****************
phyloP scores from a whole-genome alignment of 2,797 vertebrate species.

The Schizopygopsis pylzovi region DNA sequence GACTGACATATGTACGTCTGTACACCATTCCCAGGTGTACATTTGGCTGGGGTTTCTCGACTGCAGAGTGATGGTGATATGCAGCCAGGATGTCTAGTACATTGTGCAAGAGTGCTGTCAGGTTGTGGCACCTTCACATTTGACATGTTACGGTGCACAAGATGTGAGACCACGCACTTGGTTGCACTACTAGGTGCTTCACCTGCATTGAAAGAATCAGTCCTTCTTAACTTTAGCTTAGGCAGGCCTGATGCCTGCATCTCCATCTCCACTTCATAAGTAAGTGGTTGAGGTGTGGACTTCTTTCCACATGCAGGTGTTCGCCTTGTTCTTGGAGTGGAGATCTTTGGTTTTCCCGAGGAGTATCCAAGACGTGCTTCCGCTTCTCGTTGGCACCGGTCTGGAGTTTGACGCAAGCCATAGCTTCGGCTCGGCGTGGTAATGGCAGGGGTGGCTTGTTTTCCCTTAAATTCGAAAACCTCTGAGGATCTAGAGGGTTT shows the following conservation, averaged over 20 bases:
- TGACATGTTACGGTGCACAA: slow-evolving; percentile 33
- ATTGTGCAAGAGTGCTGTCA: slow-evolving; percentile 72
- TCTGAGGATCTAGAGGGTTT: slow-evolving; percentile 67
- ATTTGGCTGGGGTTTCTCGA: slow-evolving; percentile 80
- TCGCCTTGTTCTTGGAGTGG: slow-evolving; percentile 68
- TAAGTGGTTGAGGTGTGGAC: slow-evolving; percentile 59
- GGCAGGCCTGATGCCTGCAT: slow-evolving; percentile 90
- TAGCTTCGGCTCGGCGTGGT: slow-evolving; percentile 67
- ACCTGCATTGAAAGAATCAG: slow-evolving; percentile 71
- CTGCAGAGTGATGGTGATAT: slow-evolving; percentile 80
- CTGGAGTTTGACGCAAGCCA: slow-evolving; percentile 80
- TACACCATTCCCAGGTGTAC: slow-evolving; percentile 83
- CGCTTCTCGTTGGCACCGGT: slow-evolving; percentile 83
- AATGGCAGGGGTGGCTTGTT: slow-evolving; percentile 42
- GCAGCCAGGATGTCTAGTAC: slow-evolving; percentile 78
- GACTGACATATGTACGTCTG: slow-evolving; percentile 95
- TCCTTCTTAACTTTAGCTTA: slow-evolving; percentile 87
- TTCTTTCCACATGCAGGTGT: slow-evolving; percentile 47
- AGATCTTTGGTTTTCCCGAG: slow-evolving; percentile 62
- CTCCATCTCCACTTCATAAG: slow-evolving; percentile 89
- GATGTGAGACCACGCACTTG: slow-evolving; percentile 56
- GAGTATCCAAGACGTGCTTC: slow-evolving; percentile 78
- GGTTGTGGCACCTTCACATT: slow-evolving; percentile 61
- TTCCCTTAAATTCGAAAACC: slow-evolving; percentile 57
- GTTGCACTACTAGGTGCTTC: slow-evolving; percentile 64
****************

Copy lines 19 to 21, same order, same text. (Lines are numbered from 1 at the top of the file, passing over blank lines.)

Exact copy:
- TCCTTCTTAACTTTAGCTTA: slow-evolving; percentile 87
- TTCTTTCCACATGCAGGTGT: slow-evolving; percentile 47
- AGATCTTTGGTTTTCCCGAG: slow-evolving; percentile 62